As responsible animal owners, we all know better than to leave a pet alone in a hot car, not even for one minute. But as temperatures begin to rise, there are a number of other hazards that come into play on a hot summer’s day. Everything from dehydration to suffering from a possible heat stroke, both are dangerous or even deadly for some animals.
Check your pet regularly for signs of them becoming overheated or are in need of more hydration. Keep in mind that elderly pets, younger animals and those with certain health conditions are at an increased risk. Watch for:
- Excessive panting, salivating or drooling, which can stop and start again
- Vocalizing for no apparent reason
- Vomiting or diarrhea, which could be bloody
- Weakness, being disorientated and lethargic
- Difficulty rousing them or getting them awake
- Elevated heart rate
Left untreated, your pet could develop seizures, collapse, lapse into a coma and in some cases, the condition could be fatal. If your animal is experiencing any of these symptoms, get them to a veterinarian immediately.
Sometime we may forget about the hot surfaces that our pets walk on during summertime, taking our dog out for a stroll or letting a cat out onto a patio or other outdoor area. Research has shown that contact temperature for a pet’s paws that can potentially cause injury are at:
- 120℉ – this is the stage that becomes painful, but unlikely to cause permanent damage
- 140℉ – burns, scarring and permanent damage can occur after just one minute
- 150℉ – rapid blistering and burning are present
Exactly How Hot Is That Surface
Similar studies have shown when the exterior temperature reaches 95℉, sidewalks and concrete can reach 125℉, reaching and surpassing the threshold of pain. Red bricks heat up to 135℉ and black asphalt comes in at a scorching 140℉. Unless you’re going to be walking barefoot with them on these surfaces, minimally you should be at least checking the temperature with your hand before allowing your animal to walk on them.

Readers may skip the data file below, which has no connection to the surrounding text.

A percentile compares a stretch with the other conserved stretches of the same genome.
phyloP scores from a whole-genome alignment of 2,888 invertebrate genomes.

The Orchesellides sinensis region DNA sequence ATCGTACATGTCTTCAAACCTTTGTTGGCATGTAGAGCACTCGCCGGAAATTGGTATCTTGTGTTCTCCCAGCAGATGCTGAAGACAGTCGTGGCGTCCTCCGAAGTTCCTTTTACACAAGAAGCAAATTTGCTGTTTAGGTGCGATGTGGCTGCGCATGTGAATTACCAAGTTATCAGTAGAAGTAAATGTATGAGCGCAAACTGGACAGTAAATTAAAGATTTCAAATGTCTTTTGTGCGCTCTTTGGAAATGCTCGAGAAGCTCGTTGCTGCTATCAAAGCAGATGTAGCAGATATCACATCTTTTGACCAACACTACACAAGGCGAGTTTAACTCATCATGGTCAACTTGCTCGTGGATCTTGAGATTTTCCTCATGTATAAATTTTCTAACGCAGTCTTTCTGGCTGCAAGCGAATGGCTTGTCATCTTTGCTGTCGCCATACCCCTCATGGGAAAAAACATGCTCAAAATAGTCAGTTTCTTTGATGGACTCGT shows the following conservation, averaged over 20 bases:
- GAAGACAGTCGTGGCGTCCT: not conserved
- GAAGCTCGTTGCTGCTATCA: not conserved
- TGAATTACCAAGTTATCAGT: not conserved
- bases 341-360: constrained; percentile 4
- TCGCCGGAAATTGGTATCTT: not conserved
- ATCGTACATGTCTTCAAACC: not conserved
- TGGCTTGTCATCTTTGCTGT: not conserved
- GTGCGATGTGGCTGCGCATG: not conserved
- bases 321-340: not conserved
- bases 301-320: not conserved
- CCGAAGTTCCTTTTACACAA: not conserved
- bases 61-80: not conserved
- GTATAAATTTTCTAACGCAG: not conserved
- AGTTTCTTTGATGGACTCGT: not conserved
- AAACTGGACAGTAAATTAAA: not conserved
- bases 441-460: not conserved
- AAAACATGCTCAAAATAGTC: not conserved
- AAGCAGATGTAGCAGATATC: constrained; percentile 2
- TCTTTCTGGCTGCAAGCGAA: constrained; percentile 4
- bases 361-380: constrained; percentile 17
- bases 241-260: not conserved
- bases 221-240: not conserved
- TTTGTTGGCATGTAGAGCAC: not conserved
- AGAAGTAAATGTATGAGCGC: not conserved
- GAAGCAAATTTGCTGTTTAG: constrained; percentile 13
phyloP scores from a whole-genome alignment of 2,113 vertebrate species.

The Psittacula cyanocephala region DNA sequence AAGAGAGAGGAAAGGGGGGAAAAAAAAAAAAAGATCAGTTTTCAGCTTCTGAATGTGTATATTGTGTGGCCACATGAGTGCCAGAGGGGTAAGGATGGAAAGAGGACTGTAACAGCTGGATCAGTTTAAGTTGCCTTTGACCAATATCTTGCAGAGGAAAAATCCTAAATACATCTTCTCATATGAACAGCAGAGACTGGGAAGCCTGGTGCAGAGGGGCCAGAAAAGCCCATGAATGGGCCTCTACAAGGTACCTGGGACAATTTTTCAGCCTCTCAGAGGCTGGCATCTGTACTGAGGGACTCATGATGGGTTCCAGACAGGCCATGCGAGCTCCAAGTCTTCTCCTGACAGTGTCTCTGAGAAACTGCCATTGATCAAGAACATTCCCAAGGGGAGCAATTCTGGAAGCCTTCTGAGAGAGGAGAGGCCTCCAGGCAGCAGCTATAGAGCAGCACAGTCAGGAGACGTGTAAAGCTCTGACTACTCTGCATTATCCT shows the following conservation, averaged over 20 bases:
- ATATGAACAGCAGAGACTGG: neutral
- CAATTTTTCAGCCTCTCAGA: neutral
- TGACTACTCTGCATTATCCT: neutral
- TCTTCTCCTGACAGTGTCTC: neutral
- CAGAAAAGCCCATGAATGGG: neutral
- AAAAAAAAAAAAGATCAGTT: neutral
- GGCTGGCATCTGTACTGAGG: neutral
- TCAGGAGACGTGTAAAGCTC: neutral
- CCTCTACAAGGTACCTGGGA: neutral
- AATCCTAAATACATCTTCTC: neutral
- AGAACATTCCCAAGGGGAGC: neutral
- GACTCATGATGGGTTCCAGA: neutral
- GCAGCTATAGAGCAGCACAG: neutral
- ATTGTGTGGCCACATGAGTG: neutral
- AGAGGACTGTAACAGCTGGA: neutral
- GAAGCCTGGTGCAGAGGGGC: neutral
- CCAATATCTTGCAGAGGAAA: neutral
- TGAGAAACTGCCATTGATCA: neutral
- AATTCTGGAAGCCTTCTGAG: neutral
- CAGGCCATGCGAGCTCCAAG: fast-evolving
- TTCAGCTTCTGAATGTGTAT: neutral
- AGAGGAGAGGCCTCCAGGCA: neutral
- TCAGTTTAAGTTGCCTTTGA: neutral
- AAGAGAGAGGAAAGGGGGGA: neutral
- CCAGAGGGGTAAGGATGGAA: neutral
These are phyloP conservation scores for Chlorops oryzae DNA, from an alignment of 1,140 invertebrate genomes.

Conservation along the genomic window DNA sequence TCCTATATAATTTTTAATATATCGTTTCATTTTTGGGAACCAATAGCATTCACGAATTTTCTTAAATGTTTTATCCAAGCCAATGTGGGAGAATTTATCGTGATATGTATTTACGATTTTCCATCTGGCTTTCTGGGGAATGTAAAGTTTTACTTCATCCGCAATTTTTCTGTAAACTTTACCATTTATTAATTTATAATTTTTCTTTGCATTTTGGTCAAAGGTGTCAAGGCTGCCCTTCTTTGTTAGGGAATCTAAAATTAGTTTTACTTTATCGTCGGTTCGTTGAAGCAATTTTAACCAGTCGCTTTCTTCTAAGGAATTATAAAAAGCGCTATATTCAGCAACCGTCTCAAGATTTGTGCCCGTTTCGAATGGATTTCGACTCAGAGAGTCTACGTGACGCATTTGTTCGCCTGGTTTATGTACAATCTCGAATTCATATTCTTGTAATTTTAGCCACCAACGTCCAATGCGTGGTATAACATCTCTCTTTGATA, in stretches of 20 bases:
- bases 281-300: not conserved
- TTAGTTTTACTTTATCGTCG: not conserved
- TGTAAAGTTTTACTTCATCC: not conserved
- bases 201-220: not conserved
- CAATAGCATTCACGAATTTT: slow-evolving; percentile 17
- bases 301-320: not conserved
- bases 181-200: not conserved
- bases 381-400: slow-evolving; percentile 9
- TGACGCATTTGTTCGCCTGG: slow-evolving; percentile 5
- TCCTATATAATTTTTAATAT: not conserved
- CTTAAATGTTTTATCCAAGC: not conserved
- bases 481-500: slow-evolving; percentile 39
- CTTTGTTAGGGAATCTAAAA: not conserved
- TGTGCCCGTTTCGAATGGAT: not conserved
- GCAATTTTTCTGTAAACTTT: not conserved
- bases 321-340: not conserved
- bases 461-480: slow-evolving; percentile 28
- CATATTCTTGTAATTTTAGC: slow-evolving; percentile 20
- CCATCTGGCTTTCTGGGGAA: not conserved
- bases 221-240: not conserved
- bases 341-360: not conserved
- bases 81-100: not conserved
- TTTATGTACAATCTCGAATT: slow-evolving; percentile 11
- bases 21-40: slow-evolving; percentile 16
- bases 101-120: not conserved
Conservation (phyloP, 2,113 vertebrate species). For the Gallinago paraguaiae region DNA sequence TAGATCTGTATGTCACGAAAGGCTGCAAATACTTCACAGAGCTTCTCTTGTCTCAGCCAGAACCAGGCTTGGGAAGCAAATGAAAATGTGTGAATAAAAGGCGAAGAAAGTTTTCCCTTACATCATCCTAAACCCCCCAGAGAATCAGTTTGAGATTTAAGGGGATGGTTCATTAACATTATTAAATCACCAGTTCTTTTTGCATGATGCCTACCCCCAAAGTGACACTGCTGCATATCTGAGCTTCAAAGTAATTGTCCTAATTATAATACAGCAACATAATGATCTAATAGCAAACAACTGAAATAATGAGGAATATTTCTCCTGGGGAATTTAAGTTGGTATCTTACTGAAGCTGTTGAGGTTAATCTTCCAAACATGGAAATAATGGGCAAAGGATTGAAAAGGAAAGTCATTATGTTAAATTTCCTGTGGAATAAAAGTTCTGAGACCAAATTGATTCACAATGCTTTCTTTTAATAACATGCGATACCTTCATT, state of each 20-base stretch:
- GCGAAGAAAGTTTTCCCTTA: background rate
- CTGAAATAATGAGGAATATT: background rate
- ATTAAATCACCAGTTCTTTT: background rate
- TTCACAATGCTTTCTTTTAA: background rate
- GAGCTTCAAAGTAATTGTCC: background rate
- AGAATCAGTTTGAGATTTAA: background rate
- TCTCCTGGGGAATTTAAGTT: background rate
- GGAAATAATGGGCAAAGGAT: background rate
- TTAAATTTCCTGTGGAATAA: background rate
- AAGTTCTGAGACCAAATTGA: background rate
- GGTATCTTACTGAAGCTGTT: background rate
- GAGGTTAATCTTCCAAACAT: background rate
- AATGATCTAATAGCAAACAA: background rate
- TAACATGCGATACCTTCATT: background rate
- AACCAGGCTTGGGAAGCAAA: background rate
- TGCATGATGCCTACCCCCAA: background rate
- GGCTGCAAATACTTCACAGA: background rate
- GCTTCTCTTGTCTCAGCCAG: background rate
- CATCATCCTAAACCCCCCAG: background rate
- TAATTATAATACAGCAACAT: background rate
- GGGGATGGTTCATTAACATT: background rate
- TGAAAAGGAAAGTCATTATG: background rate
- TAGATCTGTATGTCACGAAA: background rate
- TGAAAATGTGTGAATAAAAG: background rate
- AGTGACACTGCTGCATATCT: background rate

Use the same precautions on sand when taking your animal to the park, a beach or other water-related arena that’s surrounded by sand or dirt, which can also heat up to unsafe temperatures. If they’re accompanying you poolside, or some type of cooling recreational area, be sure they have a blanket, towel or mat available for them to lie down in a shady location.
A Hairy Dilemma
Before you consider shaving or trimming your animal’s furry coat for relief from the summer sun, contact a veterinarian or professional groomer first. Some breeds are better left having their hair in place as a cooling method. Also, some animals with lighter colored coats and skin can be more susceptible to sunburn, especially if they’re trimmed to closely.
Even pets are in danger of developing a painful sunburn and can benefit from the use of sunblock. If you’re having trouble locating a pet-friendly brand of sunblock, try one that’s recommended for use on children. Avoid those that contain zinc, as ingestion of this mineral can be harmful for pets.
When it comes to their skin care, many animals are bathed more often and become wet regularly during these hotter months. This can cause the natural oils on their skin to become depleted. Consider purchasing a specialty shampoo that can soothe their skin with ingredients like oatmeal.
Summer is a great time of the year to enjoy spending extra quality time with our pets. Be sure to keep an extra watchful eye on them when temperatures rise to ensure they’re happy and healthy.
Article written by freelance writer, Amber Kingsley. Amber is a pet lover and owner who has written several pet articles on many popular blogs and websites. Find her on Facebook!